One of HP’s key announcements this spring was its revamped security initiative for PCs that includes hardware, software, and deep learning-based approaches. The software and DL parts of the things were discussed earlier this month, but the hardware-based Endpoint Security Controller remained more or less a mystery. This is why we asked HP to talk about it in more detail.

When it was announced, the company said that the HP Endpoint Security Controller is indeed a separate piece of silicon that sits inside HP’s PCs and performs certain security-based tasks. The ESC features a general-purpose processor core, HP’s custom hardware IP blocks, and embedded software. What is interesting is that HP has been installing the controller into its laptops since the EliteBook 800 G1 series launched in 2013, but has been very secretive about it until recently.

Initially, HP used the Endpoint Security Controller only for its Sure Start technology that can 'heal'/recover the system BIOS. Fast forward to 2019, and the controller has gained capabilities. HP now uses it to protect Intel’s Management Engine, and to enable its Sure Run and Sure Recover capabilities.

HP stresses that it is focused to continue to explore features of its ESC to make its HP Elite as well as select HP Pro business computers and select ZBook workstations the most secure mobile PCs on the market. Without disclosing any future plans, HP essentially implies that in the future it can use the Endpoint Security Controller for other security-related features.

HP’s ESC with all the bells and whistles is currently used in the company's sixth-generation EliteBook 800-series as well as HP ZBook 14u and 15u workstations. Eventually, capabilities of the Endpoint Security Controller will migrate to other systems too.

One of the key things about the ESC disclosure is that it shows PC makers are prepared to implement their own hardware-based methods to improve security of their premium PCs aimed at professionals. One would hope that this is a good news, assuming the controllers are sufficiently audited and not just obfuscated, but it will be interesting to see when and if HP incorporates its Endpoint Security Controller into premium consumer and mainstream consumer PCs.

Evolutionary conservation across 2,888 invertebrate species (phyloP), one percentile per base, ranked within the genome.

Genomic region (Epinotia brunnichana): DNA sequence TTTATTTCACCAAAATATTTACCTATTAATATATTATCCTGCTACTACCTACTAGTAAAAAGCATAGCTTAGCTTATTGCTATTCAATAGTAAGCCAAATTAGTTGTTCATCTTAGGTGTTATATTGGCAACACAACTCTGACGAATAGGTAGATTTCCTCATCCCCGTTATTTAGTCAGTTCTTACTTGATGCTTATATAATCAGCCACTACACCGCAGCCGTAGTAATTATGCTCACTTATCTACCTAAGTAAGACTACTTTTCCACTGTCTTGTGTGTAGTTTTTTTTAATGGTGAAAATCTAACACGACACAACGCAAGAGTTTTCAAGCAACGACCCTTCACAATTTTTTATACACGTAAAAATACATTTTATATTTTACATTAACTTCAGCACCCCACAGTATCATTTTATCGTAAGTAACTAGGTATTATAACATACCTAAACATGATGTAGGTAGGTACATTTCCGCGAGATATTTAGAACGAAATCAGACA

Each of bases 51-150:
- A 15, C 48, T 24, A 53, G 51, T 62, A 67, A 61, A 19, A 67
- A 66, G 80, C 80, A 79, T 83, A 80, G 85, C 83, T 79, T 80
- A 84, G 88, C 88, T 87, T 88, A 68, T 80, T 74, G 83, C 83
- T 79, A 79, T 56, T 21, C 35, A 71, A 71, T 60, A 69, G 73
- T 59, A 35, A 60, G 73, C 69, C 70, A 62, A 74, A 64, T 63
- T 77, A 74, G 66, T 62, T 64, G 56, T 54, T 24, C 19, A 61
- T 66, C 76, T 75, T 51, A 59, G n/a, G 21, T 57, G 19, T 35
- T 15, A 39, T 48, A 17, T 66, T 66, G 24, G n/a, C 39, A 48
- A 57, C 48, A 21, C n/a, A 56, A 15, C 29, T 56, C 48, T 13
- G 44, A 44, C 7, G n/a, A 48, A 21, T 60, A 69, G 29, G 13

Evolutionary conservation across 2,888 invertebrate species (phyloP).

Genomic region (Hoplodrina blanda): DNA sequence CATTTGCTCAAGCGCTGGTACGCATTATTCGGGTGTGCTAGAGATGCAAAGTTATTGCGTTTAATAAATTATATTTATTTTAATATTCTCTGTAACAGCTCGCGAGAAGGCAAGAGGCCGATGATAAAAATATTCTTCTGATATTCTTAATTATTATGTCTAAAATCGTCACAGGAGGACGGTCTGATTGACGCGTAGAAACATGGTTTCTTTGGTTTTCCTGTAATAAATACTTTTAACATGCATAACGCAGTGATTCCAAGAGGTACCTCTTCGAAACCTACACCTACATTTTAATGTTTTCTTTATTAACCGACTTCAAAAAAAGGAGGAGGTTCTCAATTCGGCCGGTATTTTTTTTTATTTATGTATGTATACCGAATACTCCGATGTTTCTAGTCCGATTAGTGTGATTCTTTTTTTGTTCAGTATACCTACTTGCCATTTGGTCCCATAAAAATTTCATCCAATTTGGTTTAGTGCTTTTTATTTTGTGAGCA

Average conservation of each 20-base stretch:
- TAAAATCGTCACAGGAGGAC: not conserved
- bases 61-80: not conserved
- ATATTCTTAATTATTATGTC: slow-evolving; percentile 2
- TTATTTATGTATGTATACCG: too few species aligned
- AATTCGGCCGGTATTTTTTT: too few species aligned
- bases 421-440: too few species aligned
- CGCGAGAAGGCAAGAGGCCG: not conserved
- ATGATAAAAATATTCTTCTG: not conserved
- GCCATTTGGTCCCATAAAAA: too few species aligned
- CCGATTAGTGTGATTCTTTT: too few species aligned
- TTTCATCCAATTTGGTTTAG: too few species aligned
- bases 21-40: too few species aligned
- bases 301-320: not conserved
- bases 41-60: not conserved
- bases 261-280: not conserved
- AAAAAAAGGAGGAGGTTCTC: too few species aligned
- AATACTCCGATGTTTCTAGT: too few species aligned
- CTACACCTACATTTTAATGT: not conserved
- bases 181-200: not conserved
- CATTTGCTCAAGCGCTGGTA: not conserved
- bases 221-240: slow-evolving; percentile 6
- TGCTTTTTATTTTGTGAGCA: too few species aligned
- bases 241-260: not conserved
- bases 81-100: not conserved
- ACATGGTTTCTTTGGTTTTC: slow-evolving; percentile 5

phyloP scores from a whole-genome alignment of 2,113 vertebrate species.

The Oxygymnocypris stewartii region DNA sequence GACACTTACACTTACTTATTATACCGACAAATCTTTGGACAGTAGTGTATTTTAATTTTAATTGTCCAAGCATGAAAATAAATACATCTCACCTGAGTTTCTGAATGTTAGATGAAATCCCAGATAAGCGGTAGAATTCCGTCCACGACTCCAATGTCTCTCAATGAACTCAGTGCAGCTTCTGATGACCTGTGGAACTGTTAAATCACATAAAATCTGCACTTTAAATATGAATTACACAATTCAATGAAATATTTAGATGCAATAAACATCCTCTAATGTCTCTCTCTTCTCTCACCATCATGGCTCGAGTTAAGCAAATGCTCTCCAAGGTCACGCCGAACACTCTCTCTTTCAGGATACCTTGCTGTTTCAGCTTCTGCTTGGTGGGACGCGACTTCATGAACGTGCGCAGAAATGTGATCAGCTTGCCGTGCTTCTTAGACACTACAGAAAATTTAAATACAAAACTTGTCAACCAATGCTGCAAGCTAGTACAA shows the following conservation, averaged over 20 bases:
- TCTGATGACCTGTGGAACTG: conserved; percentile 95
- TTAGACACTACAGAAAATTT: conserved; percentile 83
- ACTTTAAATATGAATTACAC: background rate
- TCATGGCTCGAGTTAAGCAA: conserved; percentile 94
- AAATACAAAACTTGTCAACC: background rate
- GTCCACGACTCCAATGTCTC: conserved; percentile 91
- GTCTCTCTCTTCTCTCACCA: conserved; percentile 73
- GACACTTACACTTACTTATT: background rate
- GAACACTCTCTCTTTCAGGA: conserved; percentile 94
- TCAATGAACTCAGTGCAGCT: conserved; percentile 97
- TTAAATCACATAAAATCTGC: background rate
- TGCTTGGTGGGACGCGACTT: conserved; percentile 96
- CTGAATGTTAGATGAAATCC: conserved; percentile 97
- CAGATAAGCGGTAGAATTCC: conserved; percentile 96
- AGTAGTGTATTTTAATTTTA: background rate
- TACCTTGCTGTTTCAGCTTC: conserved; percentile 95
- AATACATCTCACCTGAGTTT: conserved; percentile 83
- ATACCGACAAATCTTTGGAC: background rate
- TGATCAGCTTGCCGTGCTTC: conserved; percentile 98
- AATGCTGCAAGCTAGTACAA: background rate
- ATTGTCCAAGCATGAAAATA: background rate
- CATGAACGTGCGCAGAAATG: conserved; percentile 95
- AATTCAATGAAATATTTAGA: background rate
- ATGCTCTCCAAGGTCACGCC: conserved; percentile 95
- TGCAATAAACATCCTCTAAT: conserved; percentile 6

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Source: HP

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  • satai - Thursday, May 2, 2019 - link

    Dear HP (Intel...), have I asked you to install undocumented HW and SW on my devices?
  • peevee - Friday, May 3, 2019 - link

    You did not. But government and enterprise customers might choose HP over competitors just because it sounds good.
    What benefits it brings over ubiquitous TPC and ME is a question. What is for sure is that it is yet another attack surface, and security support of it will not be quick/consistent/long (or even exist) after it is sold.
  • satai - Sunday, May 5, 2019 - link

    I am pretty sure enterprises and gov had not asked for undocumented chips too...
  • GreenReaper - Friday, May 3, 2019 - link

    Your best defence is to not buy those devices. Money talks loudest of all.
  • satai - Sunday, May 5, 2019 - link

    It's easy to say.
    It's hard to do.

    How can I avoid such a thing that is installed for years without public disclosure?

    Open hardware is an possible way out but the options are limited now.
  • willis936 - Thursday, May 2, 2019 - link

    Things that make you go “yikes”, for 500.
  • PeachNCream - Thursday, May 2, 2019 - link

    Whether or not its interesting to learn about the endpoint security controller's integration into various HP notebooks if its just Google levels of creepy depends a lot on what ESC does.
  • fazalmajid - Thursday, May 2, 2019 - link

    To quote Count Dooku: "Twice the pride, double the fall".
  • BurntMyBacon - Monday, May 6, 2019 - link

    Wasn't that just before he got both hands cut off?
  • austinsguitar - Thursday, May 2, 2019 - link

    just seems like another way hp can use hardware to lock people from using hdd and sdd that they want... not to metion ddr4 and other things. they did it in the past!

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